Friday, April 28, 2006

A History of Irish Dreams

In that moment when I have woken up – still in the most dark hours - but am still not confident of being truly conscious, sounds come to me, drifting on a breeze of memory, floating past my eyes, and just touching my ear-drums like the gentlest whisper of an exhausted lover. They might be a very light slop of the wind and moon pushing the river against the quays, the rhythms muffled and shaken by their paths along the stone streets and alleys to a bedroom window from decades long lost. They might be a hard rumble of APC tires pounding along pavement, tinged with the high-pitched notes of barbed wire vibrating on an e-chord. They might be the deep breaths of a vanished lover, a siren’s high-low echoing from far away but coming closer, the fall of a never forgotten early May rainstorm, a sound we all know must have been a gunshot, or of the door closing as my father came home, or of my mother’s feet pacing from kitchen to front window in fear.

And then I am awake, and the ceiling is above me, and the light of the always on television provides the room with a dangerous glow. I will get out of bed. I will stare out the window at the emptiness of the street below. I will go downstairs. I will consider pouring a beer down my throat. I will even open the refrigerator, and hold the bottle in my hand. I will consider just getting up. Making coffee. Sitting down and being productive again in these early hours, and writing. Sometimes I will even do one or the other of those. But usually not. Usually I will not make coffee. Usually I will put the beer back. Usually I will go back upstairs and climb back under the quilt and let my head fall into the pillow. Usually I will fall back asleep. Sometimes this will all happen two or three times in a night.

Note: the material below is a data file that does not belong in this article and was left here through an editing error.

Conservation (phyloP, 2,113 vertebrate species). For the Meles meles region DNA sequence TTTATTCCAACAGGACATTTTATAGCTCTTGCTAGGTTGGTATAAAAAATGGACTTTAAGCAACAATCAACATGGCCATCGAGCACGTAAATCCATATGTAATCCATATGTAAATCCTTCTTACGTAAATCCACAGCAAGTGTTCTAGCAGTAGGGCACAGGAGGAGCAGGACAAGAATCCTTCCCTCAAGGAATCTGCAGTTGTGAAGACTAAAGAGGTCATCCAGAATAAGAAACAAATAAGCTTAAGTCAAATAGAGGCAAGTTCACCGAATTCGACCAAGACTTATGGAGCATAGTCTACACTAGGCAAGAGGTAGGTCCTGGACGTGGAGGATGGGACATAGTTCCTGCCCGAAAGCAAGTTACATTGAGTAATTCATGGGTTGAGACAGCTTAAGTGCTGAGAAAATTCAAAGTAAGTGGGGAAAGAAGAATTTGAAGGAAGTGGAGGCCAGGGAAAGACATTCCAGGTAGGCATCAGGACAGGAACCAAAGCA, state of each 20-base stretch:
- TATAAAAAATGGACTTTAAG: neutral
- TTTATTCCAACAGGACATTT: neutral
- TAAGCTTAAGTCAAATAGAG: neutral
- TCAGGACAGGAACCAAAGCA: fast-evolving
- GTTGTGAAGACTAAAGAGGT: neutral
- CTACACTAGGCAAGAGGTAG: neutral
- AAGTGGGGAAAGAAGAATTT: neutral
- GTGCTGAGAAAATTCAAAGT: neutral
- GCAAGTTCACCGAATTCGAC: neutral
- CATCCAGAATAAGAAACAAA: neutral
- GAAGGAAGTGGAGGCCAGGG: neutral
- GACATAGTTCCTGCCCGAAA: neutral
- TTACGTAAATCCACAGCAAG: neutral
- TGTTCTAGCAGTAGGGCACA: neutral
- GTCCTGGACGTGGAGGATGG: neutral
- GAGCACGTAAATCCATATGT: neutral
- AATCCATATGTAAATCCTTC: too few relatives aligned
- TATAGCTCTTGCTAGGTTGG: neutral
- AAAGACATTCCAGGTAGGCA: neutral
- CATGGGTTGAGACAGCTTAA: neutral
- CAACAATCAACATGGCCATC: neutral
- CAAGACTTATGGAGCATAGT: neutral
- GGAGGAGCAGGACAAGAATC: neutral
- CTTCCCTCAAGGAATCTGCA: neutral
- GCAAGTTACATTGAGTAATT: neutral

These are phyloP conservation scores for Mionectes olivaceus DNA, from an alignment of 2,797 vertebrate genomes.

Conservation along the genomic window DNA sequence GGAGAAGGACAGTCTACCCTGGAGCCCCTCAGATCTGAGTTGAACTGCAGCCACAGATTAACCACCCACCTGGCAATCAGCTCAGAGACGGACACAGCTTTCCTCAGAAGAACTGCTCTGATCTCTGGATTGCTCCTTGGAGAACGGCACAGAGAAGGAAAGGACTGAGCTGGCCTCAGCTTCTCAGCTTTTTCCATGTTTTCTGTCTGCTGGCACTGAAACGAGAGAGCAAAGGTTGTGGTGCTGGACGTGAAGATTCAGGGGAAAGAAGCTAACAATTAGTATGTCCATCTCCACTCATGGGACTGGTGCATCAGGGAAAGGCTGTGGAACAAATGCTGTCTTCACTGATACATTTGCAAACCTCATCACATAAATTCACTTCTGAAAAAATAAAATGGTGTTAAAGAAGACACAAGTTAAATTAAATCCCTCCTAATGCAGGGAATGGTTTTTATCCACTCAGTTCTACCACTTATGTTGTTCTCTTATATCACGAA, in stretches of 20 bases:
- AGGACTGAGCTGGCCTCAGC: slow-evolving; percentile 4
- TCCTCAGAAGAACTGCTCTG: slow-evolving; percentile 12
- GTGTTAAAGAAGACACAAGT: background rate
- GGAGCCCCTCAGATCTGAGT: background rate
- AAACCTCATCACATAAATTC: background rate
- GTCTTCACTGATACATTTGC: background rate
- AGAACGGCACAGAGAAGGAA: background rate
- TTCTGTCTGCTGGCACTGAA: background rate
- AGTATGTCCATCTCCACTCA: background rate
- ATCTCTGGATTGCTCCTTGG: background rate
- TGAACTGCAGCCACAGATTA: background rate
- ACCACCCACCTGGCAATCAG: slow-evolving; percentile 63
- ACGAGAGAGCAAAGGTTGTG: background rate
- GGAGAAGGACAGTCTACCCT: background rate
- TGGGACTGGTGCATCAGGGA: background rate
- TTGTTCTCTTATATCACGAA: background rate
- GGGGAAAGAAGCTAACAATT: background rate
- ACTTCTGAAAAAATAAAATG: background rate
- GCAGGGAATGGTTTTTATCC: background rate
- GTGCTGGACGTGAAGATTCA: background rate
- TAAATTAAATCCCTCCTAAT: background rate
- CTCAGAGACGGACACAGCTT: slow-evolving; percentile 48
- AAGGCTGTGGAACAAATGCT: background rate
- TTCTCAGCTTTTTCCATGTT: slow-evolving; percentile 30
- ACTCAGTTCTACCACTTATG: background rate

The field up at St. Peter’s was not much of a field when I was a kid. What’s that old Father Ted joke? “It’s not really a field, just a place with fewer stones”? Really it is not much of a field now. But it is what we had, and so we played there. Hours upon hours, all ages mixed together mostly, sometimes twenty or more boys on a team. It did not matter. You did not touch the ball much, unless you were both older and very, very good. And tougher too – but that was always understood. When I got older and close to very good I did to get to touch the ball often, although it was, most assuredly, nothing equal to the brilliant George Best moves I had dreamt as a boy. But by then the games happened much less often. Mothers kept the younger ones hidden inside believing that was how they could be protected. And the best had disappeared behind ski masks or into internment. And then we could not really even go to the Brandywell anymore, and Geordie went to play for some team in Los Angeles and then, just fell into drink. We all do, do we not? And there was not enough hope around us to build new dreams. So it is those original fantasies that still creep along my vision’s perimeter when I pass a field of boys kicking the football around.